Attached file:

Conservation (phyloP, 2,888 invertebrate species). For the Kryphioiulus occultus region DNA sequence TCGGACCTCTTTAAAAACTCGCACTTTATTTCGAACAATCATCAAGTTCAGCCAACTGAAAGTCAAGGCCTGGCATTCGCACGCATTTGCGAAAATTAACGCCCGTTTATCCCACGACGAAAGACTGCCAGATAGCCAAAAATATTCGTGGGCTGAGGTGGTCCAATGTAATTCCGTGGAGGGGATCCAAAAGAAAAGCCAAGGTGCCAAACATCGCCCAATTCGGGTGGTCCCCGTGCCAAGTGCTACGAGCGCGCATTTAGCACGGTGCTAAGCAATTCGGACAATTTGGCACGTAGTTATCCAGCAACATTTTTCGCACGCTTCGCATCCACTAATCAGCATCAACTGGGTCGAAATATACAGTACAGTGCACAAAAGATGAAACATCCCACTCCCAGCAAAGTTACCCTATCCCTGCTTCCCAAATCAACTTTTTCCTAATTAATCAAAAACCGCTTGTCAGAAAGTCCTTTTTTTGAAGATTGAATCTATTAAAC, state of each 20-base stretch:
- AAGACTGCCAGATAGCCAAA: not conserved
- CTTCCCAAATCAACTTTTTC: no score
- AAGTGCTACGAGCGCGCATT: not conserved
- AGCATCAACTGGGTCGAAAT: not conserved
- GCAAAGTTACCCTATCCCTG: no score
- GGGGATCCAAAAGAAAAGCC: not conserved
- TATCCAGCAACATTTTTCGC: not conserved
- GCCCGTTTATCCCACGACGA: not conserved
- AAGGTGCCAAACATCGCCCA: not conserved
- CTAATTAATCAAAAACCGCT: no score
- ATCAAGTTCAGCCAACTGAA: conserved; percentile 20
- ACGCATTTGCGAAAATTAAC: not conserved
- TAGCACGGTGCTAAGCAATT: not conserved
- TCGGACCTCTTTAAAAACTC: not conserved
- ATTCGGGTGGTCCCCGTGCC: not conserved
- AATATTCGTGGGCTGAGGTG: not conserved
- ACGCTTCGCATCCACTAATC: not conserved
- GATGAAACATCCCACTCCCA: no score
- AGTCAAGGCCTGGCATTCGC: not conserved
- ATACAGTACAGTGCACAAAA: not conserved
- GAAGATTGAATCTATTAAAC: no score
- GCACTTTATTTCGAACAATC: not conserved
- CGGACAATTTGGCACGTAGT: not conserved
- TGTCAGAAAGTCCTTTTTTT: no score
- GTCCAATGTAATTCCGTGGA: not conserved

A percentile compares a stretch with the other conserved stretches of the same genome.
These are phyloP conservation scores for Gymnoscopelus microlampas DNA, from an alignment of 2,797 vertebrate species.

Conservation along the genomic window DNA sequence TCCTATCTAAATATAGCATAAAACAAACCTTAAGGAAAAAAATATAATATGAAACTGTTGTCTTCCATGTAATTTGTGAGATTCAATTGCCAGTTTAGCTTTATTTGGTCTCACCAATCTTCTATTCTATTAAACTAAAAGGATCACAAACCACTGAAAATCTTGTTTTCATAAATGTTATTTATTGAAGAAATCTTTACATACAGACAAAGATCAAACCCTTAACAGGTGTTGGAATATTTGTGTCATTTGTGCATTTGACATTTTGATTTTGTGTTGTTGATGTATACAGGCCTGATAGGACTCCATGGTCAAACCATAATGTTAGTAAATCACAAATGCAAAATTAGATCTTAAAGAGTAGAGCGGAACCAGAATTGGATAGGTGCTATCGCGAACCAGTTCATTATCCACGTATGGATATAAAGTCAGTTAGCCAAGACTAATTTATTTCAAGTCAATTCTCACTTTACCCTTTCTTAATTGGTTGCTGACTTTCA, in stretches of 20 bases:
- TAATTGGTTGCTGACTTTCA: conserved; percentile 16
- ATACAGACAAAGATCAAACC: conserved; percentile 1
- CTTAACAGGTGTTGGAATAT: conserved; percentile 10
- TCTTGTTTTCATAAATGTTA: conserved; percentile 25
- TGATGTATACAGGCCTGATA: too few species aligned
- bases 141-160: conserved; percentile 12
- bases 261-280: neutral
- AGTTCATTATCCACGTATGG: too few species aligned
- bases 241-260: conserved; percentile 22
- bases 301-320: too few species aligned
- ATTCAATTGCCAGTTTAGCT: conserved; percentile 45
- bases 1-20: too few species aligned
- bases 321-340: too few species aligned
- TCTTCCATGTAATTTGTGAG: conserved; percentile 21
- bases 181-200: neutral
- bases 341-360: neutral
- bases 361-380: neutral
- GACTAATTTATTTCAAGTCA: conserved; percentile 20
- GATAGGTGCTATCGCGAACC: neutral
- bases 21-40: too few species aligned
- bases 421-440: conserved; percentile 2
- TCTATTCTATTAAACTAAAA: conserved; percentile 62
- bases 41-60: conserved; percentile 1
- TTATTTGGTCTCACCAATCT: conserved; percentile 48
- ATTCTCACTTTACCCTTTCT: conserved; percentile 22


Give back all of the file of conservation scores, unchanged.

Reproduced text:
Conservation (phyloP, 2,888 invertebrate species). For the Kryphioiulus occultus region DNA sequence TCGGACCTCTTTAAAAACTCGCACTTTATTTCGAACAATCATCAAGTTCAGCCAACTGAAAGTCAAGGCCTGGCATTCGCACGCATTTGCGAAAATTAACGCCCGTTTATCCCACGACGAAAGACTGCCAGATAGCCAAAAATATTCGTGGGCTGAGGTGGTCCAATGTAATTCCGTGGAGGGGATCCAAAAGAAAAGCCAAGGTGCCAAACATCGCCCAATTCGGGTGGTCCCCGTGCCAAGTGCTACGAGCGCGCATTTAGCACGGTGCTAAGCAATTCGGACAATTTGGCACGTAGTTATCCAGCAACATTTTTCGCACGCTTCGCATCCACTAATCAGCATCAACTGGGTCGAAATATACAGTACAGTGCACAAAAGATGAAACATCCCACTCCCAGCAAAGTTACCCTATCCCTGCTTCCCAAATCAACTTTTTCCTAATTAATCAAAAACCGCTTGTCAGAAAGTCCTTTTTTTGAAGATTGAATCTATTAAAC, state of each 20-base stretch:
- AAGACTGCCAGATAGCCAAA: not conserved
- CTTCCCAAATCAACTTTTTC: no score
- AAGTGCTACGAGCGCGCATT: not conserved
- AGCATCAACTGGGTCGAAAT: not conserved
- GCAAAGTTACCCTATCCCTG: no score
- GGGGATCCAAAAGAAAAGCC: not conserved
- TATCCAGCAACATTTTTCGC: not conserved
- GCCCGTTTATCCCACGACGA: not conserved
- AAGGTGCCAAACATCGCCCA: not conserved
- CTAATTAATCAAAAACCGCT: no score
- ATCAAGTTCAGCCAACTGAA: conserved; percentile 20
- ACGCATTTGCGAAAATTAAC: not conserved
- TAGCACGGTGCTAAGCAATT: not conserved
- TCGGACCTCTTTAAAAACTC: not conserved
- ATTCGGGTGGTCCCCGTGCC: not conserved
- AATATTCGTGGGCTGAGGTG: not conserved
- ACGCTTCGCATCCACTAATC: not conserved
- GATGAAACATCCCACTCCCA: no score
- AGTCAAGGCCTGGCATTCGC: not conserved
- ATACAGTACAGTGCACAAAA: not conserved
- GAAGATTGAATCTATTAAAC: no score
- GCACTTTATTTCGAACAATC: not conserved
- CGGACAATTTGGCACGTAGT: not conserved
- TGTCAGAAAGTCCTTTTTTT: no score
- GTCCAATGTAATTCCGTGGA: not conserved

A percentile compares a stretch with the other conserved stretches of the same genome.
These are phyloP conservation scores for Gymnoscopelus microlampas DNA, from an alignment of 2,797 vertebrate species.

Conservation along the genomic window DNA sequence TCCTATCTAAATATAGCATAAAACAAACCTTAAGGAAAAAAATATAATATGAAACTGTTGTCTTCCATGTAATTTGTGAGATTCAATTGCCAGTTTAGCTTTATTTGGTCTCACCAATCTTCTATTCTATTAAACTAAAAGGATCACAAACCACTGAAAATCTTGTTTTCATAAATGTTATTTATTGAAGAAATCTTTACATACAGACAAAGATCAAACCCTTAACAGGTGTTGGAATATTTGTGTCATTTGTGCATTTGACATTTTGATTTTGTGTTGTTGATGTATACAGGCCTGATAGGACTCCATGGTCAAACCATAATGTTAGTAAATCACAAATGCAAAATTAGATCTTAAAGAGTAGAGCGGAACCAGAATTGGATAGGTGCTATCGCGAACCAGTTCATTATCCACGTATGGATATAAAGTCAGTTAGCCAAGACTAATTTATTTCAAGTCAATTCTCACTTTACCCTTTCTTAATTGGTTGCTGACTTTCA, in stretches of 20 bases:
- TAATTGGTTGCTGACTTTCA: conserved; percentile 16
- ATACAGACAAAGATCAAACC: conserved; percentile 1
- CTTAACAGGTGTTGGAATAT: conserved; percentile 10
- TCTTGTTTTCATAAATGTTA: conserved; percentile 25
- TGATGTATACAGGCCTGATA: too few species aligned
- bases 141-160: conserved; percentile 12
- bases 261-280: neutral
- AGTTCATTATCCACGTATGG: too few species aligned
- bases 241-260: conserved; percentile 22
- bases 301-320: too few species aligned
- ATTCAATTGCCAGTTTAGCT: conserved; percentile 45
- bases 1-20: too few species aligned
- bases 321-340: too few species aligned
- TCTTCCATGTAATTTGTGAG: conserved; percentile 21
- bases 181-200: neutral
- bases 341-360: neutral
- bases 361-380: neutral
- GACTAATTTATTTCAAGTCA: conserved; percentile 20
- GATAGGTGCTATCGCGAACC: neutral
- bases 21-40: too few species aligned
- bases 421-440: conserved; percentile 2
- TCTATTCTATTAAACTAAAA: conserved; percentile 62
- bases 41-60: conserved; percentile 1
- TTATTTGGTCTCACCAATCT: conserved; percentile 48
- ATTCTCACTTTACCCTTTCT: conserved; percentile 22